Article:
Dorothy Hammerstein was not shy about making sure that her husband, Oscar, got credit for his lyrics. There are several variations of an anecdote where she corrected someone who gave Jerome Kern all the credit for writing “Ol’ Man River.”
“Mr. Kern did not write ‘Ol’ Man River.’ Oscar wrote ‘Ol’ Man River,’ ” she said. “What Mr. Kern wrote was ‘La-La-Dumdum, La-La-Dumdum.’ ”
This summer I’m working with a novelist who has a very musical way of writing. By that, I mean her sentences have a cadence, a rhythm. The syllables flow effortlessly from one to the next. Her lyrics, on the other hand, sometimes need a little work.
For instance, I came across this line about two people who had been working together for years: “… until it became routine and normal and second nature like an old married couple.”
So we had the same idea expressed four different ways: routine, normal, second nature, and like an old married couple. And then the next sentence mentioned that they did it every day.
Repetition isn’t always a bad thing. It can be a way of reinforcing an idea. And a novelist deserves some stylistic slack. But this particular sentence came in a page full of similar sentences, and the cumulative effect was to make me feel like I was reading ‘La-La-Dumdum, La-La-Dumdum.’ ”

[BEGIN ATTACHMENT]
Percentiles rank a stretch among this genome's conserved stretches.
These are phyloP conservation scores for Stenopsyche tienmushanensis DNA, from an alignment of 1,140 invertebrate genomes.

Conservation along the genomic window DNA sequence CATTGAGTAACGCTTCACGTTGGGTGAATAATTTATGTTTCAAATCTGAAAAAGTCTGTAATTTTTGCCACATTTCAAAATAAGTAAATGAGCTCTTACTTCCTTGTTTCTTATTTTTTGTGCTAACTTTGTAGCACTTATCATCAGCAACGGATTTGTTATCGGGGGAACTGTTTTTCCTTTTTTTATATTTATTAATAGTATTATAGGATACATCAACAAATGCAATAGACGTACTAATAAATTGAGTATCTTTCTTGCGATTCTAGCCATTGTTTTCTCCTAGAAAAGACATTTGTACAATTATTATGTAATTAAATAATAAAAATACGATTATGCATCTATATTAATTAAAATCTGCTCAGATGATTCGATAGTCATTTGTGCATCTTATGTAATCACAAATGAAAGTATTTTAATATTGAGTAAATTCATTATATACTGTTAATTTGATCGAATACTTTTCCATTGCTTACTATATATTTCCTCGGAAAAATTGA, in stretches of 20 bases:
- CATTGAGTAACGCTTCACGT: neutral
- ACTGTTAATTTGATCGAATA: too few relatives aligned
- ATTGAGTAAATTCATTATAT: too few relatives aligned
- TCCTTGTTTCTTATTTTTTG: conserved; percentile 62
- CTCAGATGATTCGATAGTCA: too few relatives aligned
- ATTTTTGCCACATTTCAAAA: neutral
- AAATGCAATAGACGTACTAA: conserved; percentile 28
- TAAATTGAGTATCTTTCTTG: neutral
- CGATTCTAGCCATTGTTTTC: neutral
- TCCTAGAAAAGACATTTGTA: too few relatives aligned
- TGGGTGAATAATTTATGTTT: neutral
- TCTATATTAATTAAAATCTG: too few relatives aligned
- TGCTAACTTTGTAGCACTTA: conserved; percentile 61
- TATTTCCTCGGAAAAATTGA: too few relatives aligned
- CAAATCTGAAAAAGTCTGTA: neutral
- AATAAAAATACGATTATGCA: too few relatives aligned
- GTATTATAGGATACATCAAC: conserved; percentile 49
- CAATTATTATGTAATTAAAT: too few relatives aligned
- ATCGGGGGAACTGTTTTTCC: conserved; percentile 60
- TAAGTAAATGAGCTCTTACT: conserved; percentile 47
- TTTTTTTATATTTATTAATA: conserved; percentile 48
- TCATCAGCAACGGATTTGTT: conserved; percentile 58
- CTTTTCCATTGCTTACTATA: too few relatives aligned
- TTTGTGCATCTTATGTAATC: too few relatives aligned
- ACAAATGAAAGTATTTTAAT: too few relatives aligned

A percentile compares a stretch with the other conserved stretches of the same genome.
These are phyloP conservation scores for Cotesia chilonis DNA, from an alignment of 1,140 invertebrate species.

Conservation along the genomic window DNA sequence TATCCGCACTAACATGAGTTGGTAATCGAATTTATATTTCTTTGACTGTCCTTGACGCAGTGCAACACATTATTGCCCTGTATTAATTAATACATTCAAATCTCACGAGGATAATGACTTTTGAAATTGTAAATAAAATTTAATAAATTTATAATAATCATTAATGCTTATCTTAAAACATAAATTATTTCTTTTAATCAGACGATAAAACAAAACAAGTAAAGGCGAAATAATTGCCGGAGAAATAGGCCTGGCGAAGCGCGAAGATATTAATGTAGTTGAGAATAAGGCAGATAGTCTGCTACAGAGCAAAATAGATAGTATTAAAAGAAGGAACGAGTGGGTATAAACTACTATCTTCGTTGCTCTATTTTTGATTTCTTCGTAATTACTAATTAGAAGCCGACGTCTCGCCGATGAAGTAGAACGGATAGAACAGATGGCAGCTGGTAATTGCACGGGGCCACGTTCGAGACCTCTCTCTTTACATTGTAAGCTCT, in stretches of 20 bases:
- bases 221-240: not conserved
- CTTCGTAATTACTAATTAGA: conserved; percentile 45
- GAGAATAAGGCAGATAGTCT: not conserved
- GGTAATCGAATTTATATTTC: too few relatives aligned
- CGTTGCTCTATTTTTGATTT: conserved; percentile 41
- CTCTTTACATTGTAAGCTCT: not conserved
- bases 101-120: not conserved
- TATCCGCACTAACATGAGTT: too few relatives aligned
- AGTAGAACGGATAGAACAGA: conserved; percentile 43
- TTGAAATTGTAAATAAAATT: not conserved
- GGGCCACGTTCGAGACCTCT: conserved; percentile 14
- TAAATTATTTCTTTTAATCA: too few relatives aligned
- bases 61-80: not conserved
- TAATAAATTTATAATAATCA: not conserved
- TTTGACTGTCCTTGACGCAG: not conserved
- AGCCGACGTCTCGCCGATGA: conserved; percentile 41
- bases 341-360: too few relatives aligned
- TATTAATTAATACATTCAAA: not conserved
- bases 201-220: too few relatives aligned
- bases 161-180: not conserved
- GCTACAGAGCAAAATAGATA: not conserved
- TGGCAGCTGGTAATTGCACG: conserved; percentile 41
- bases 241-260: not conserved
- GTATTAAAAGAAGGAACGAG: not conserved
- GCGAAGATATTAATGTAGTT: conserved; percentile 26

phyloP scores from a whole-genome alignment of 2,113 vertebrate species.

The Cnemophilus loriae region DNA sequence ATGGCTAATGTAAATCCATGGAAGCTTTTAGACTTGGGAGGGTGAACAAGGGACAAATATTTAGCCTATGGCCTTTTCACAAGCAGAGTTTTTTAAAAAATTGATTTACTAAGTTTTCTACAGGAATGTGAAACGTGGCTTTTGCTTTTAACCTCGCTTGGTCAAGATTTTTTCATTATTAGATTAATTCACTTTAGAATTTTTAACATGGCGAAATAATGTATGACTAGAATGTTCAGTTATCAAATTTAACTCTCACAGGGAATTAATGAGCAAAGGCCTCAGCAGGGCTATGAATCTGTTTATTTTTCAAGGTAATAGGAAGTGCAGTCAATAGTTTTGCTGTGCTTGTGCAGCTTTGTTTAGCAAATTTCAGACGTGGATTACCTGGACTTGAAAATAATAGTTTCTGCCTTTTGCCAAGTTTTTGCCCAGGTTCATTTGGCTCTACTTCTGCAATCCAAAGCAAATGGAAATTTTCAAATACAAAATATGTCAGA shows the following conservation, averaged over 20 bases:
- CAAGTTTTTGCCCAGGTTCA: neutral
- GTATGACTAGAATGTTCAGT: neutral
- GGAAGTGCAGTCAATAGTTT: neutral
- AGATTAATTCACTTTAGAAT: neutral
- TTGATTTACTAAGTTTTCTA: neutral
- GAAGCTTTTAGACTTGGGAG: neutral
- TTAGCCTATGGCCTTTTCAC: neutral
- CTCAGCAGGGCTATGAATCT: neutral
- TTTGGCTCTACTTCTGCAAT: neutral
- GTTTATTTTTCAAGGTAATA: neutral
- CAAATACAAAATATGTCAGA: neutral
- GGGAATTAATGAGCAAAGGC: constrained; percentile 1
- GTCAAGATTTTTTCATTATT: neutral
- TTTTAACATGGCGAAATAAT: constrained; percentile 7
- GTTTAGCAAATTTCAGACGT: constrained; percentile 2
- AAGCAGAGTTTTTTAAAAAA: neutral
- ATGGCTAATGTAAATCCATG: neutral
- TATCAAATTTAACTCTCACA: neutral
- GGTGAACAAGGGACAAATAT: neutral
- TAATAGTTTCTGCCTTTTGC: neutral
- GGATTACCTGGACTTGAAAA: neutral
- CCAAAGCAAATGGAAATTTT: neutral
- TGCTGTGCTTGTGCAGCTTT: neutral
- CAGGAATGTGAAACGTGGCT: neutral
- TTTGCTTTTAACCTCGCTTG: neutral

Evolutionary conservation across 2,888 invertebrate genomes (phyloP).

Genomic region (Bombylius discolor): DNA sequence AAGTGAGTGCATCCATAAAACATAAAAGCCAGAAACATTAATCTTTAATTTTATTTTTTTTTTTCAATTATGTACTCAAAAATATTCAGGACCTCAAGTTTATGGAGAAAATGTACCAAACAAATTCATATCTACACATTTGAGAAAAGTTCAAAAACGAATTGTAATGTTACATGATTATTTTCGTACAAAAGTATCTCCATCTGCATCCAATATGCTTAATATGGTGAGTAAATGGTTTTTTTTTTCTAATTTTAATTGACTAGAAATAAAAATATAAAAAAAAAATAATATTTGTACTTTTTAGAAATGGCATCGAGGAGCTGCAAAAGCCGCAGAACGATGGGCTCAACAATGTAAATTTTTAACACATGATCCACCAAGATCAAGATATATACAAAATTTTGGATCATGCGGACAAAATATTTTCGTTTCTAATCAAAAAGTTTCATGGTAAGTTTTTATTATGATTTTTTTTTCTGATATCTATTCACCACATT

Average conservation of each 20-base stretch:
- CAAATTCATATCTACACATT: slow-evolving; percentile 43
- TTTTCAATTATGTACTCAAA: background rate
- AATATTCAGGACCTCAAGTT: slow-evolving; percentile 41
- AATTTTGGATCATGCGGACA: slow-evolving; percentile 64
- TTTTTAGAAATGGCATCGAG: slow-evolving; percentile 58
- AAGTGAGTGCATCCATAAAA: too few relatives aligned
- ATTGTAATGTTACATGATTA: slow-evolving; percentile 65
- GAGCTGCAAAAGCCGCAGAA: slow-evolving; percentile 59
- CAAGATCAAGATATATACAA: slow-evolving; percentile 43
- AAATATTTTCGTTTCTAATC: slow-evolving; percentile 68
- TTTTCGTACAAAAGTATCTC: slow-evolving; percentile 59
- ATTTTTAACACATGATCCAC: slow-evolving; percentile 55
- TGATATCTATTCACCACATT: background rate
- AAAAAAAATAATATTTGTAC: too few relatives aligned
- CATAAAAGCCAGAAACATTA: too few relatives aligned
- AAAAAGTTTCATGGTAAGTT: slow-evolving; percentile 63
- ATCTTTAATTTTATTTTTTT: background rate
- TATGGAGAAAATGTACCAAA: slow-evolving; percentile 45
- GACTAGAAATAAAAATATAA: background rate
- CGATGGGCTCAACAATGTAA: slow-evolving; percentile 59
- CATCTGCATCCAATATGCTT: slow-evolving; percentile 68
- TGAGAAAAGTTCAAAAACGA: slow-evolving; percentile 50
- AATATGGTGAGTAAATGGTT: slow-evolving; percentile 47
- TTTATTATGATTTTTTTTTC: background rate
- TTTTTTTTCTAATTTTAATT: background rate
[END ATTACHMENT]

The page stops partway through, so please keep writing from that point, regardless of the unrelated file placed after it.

So I suggested that she stop at “routine.”
On the other hand I work with a nonprofit CEO who is great at content. She can pack a paragraph full of facts. But the facts are packed so tightly, with dependent clauses and parenthetical phrases and a few other grammatical shoehorns, that there’s hardly room to breathe. Instead of hearing music, you hear the drone of an attorney reading a dense legal contract.
The ideal writer knows how to balance the words and the music. When you have to present someone with a lot of facts, let the language stretch out a little and find some rhythm. If you are presenting a small bite of information, resist the temptation to stretch it into an oratorio.
When you get the right combination, you’ll be a hit maker.